Saint Paisios of Greece (+1994) on Yoga & Hinduism
TEXTS – ORTHODOXY
Yoga and other eastern practices
In their quest for health, wellbeing, or even the development of esoteric powers, many of our contemporaries are turning their attention to various Eastern practices, particularly yoga.
Yoga is advertised as a method that will help prevent illness, recover from illnesses that have already begun—even those that don’t easily yield to treatment; that will teach one to gain self-control and to influence others; and that will confer an influx of vitality.
The majority of people are attracted to the external (so they think) aspect of yoga that improves health—therapeutic postures, cold baths, cleansing enemas, special breathing techniques and so on. The improvement of the working of one’s internal organs and system—digestion, potency, blood pressure, memory, and other organs—is set as the target. The average person believes that you can ignore yoga’s world-view and at the same time acknowledge its unique system of physical and mental development. Contemporary yoga uses traditional Hindu physical exercises—hatha yoga—similar to the physical exercises of the Chinese and ancient Persians. One also comes across such schools as raja-yoga and mantra-yoga—to which “transcendental meditation” is related, mystical Taoism, the methods of Tibetan Buddhism, breathing techniques and so on.
What, however, does this wisdom of sunny India have in store for us?
Yoga is a component of the philosophical-religious teachings of ancient and medieval India. It is a system of exercises, methods and techniques, the aim of which is not only to control the psychological and physiological processes of one’s system, but also to rise to a special spiritual state. Initially, the goal of yoga’s system of psychophysical exercises was to develop the soul’s independence from the body, so that after the person’s death the soul would avoid reincarnation and would dissolve into the primordial impersonal spiritual substance.
The physical exercises developed in yoga, in point of fact, are religious rites that open a person up to meet Hindu “spirituality.” Yoga exercises in their direct application are tied to occult meditations, while various yoga postures identify a person with animals or even objects (for example, “the cobra posture,” “the cow’s head,” “a dog muzzle down,” and others). As a rule, special motions of the body, physical postures, holding the breath, and repetition of Continue reading “Yoga and other eastern practices – Valery Dukhanin”
CONVERSIONS TO ORTHODOXY
ON HOW FORMER KRISHNAITE ANANDA RUPA
BECAME OLGA AGAIN
Peter Davydov, Olga Gagushicheva
One day the following notice appeared on the door of the Krishnaite Ananda Rupa’s astrology office: “The office is closed because of my return to Orthodoxy. I sincerely wish you the same. May Christ save you. Olga.” This talk is about how Olga Gagushicheva, who had been baptized yet was absolutely unenlightened, became a Krishna worshipper and practicing astrologer, why she returned to her paternal home and Christ, and what came of it.
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The days are evil (Eph. 5:15), or an unorthodox “Orthodox life”
—Olga, Did you know anything about Christ before completely falling into the grip of astrology and other spiritual delusions?
—When I was one year old, my parents wanted to have me baptized. According to my mother, on the appointed day the weather was sunny and dry, so the family decided to go and gather berries instead of going to church. During that berry-picking hike I fell seriously ill and the illness lasted three years. I learned this from my mother when I was sixteen. I naturally drew a conclusion that I must go and receive Baptism. You see, I was empty-headed. Many of my relatives joined me. And that was the end of my “Christian living”. Though I also got the “knowledge” of the Church and God in the Soviet school. It was a real mishmash. Of course, I was a Komsomol member. We were warned that in no case should we, Komsomol members, attend any church services on Pascha. But we were curious to see what would happen during the church service, all the more so because we were told: “It is not allowed!” So we forced our way through all the police cordons and Komsomol activists who were wearing their bands. On the following day we were summoned to our director of studies who gave us a good dressing-down and promised to expel all of us from school. Of course, he didn’t keep his promise. I don’t remember how my Baptism took place as it was not a result of my conscious decision. I did it “for no particular reason”. Later, when I got married, it was fashionable to marry in Church, so we did it as well… Our wedding ceremony was arranged for us in a village church near the city of Cherepovets which was opened especially for us. And afterwards we baptized our children. That was all. You see, it was our unorthodox “Orthodox life”.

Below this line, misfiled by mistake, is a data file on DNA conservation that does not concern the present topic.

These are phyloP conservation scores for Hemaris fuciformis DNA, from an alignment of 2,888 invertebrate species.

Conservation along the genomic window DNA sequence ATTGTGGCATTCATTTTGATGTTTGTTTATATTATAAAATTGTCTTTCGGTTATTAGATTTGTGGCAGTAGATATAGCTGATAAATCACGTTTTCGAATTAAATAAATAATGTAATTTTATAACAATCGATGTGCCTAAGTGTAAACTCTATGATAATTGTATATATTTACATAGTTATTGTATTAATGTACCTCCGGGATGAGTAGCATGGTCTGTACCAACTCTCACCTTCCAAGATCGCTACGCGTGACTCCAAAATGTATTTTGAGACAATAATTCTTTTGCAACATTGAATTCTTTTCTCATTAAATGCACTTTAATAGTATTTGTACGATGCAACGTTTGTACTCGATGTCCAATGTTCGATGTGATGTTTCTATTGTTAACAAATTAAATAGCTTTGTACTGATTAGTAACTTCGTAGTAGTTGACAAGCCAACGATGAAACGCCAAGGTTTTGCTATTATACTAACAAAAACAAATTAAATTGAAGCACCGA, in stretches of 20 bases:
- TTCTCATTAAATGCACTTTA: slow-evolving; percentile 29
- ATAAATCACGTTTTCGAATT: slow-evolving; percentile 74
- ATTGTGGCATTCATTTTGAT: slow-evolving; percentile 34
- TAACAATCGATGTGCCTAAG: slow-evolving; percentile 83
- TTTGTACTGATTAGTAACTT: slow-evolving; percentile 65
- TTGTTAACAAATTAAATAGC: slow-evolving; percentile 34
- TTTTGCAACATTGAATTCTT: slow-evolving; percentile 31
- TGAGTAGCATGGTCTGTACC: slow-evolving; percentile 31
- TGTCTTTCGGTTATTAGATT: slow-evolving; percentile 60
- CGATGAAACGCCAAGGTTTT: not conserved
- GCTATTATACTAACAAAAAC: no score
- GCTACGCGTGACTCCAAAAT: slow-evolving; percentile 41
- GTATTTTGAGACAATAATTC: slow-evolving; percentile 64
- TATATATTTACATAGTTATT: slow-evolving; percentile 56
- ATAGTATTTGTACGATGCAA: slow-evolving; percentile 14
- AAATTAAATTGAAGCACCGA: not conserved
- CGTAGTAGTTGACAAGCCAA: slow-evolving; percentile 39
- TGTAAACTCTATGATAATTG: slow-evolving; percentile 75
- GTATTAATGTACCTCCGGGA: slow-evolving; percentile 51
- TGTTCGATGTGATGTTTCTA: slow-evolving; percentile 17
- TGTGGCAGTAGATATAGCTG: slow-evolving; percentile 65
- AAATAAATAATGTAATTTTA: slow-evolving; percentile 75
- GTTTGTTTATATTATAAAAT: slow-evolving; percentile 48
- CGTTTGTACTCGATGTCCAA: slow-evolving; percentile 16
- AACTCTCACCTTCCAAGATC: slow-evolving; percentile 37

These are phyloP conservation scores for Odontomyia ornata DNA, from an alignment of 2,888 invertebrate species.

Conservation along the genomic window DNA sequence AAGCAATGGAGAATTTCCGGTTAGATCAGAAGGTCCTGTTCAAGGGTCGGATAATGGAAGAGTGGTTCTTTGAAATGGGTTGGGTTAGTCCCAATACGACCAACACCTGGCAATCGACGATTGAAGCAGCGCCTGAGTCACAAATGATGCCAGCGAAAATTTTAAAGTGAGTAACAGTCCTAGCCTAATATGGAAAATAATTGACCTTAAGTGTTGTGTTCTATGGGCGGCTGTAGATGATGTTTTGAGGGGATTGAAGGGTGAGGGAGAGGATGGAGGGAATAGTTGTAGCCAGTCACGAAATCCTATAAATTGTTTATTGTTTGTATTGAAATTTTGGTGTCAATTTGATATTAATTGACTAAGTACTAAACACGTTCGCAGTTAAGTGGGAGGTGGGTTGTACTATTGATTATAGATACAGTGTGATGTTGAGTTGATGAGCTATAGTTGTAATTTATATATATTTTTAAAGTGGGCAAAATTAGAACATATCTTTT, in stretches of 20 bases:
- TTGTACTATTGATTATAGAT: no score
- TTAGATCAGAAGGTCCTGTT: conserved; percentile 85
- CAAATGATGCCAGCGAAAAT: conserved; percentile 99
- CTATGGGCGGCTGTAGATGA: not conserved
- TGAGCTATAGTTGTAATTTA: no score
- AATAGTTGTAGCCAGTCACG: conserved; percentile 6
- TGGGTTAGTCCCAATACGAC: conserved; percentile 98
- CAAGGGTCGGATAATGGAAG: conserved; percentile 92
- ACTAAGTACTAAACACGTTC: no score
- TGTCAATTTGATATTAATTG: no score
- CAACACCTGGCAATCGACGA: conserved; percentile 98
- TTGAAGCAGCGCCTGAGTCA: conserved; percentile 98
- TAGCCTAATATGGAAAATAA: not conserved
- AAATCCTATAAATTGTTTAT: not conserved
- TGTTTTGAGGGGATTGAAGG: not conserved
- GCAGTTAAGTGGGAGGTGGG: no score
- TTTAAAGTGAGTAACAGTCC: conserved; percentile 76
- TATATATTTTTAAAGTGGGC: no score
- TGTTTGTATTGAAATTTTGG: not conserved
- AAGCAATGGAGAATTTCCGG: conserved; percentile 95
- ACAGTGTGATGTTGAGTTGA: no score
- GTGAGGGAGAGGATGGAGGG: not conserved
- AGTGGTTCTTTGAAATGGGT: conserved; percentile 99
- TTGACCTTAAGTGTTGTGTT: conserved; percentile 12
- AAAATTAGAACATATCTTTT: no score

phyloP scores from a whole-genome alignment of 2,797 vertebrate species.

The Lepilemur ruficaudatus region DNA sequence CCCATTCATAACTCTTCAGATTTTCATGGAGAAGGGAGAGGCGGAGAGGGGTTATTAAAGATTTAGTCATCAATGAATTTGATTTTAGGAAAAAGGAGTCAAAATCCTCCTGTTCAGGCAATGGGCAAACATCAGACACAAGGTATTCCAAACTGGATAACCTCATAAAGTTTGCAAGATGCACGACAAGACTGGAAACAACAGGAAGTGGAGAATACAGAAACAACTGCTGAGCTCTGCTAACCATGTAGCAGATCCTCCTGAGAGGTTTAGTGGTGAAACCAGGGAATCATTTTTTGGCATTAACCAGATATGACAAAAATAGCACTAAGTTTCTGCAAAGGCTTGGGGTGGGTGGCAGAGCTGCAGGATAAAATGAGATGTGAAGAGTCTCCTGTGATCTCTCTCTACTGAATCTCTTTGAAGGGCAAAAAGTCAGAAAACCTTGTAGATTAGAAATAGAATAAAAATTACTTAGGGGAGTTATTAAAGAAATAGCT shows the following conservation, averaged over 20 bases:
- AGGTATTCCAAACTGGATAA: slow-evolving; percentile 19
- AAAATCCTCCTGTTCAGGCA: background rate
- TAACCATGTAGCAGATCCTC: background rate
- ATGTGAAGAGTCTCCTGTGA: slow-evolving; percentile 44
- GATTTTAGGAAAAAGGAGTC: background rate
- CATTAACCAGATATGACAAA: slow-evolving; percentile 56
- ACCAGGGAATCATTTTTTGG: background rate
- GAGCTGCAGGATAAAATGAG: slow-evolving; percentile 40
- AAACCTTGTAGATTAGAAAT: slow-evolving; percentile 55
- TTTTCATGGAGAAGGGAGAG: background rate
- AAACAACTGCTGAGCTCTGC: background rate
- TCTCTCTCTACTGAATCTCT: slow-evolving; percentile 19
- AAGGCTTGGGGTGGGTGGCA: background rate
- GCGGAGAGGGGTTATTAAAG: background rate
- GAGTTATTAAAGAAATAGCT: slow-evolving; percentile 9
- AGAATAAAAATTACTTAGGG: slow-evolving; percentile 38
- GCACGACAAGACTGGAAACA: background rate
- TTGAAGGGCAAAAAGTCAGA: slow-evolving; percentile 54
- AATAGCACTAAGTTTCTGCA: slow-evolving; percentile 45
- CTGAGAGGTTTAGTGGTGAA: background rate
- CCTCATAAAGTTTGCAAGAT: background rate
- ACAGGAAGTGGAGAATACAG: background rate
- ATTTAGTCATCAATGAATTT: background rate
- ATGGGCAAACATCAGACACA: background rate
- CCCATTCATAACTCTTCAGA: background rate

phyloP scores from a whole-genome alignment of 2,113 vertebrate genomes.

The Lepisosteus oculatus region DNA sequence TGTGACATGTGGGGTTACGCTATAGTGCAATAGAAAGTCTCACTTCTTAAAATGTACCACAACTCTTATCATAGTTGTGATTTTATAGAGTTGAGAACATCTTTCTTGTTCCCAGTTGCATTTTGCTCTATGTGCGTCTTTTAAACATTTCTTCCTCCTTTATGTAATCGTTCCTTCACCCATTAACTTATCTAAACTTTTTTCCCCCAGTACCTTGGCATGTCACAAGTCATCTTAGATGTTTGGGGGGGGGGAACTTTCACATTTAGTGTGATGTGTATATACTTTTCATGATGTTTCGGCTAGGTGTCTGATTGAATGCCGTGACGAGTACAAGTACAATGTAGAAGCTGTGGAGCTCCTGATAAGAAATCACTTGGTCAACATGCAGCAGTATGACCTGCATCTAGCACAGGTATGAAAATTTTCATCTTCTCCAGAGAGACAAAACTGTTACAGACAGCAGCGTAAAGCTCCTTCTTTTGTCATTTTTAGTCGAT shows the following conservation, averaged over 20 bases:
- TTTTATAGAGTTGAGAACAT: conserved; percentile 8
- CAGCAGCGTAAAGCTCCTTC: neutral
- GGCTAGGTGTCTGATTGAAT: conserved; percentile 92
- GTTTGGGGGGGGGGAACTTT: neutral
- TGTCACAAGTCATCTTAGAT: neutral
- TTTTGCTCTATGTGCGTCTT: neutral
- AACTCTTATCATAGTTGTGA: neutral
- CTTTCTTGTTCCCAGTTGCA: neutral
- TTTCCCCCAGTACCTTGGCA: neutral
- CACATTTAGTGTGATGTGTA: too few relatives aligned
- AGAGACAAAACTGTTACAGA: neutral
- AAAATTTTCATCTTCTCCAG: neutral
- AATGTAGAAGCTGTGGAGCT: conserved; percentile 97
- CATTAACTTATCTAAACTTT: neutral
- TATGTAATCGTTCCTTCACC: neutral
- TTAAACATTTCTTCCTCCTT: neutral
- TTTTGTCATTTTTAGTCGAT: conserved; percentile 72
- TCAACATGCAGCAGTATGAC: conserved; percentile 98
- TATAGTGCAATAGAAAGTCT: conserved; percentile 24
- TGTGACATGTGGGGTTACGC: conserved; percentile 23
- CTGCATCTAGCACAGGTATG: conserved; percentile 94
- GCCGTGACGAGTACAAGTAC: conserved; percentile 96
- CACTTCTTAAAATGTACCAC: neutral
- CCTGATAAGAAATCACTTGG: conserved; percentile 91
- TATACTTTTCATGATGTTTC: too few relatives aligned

A big thank you to the press
—How did you develop an interest in astrology? How was it manifested? When did it happen?
—During my school years. I think it was 1985 or 1986.
—The time when the “gates to the West” opened wide…
—Or yawned open, to be more precise.
—And when all those individuals appeared on TV.
—Yes! Now general secretaries were replaced with sorcerers, psychics and other “enlightened” individuals who were goggling their eyes and moving their hands on TV. And not only TV. The most popular magazines, such as Continue reading “On how former Krishnaite Ananda Rupa became Olga again – Peter Davydov spoke with Olga Gagushicheva”
Yoga and Orthodox Christianity: Are They Compatible?
Dr. Christine Mangala, India
Dr. Christine Mangala was raised in India and brought up a devout Hindu. Her family was close to one of India’s leading Hindu gurus and teachers. Now an Orthodox Christian writer and teacher, she and Illumined Heart host Kevin Allen speak about whether various aspects of Hindu Yoga are compatible with Christian faith and practice, or whether Yoga should be shunned entirely.
The interview video of Dr. Christine Mangala & Kevin Allen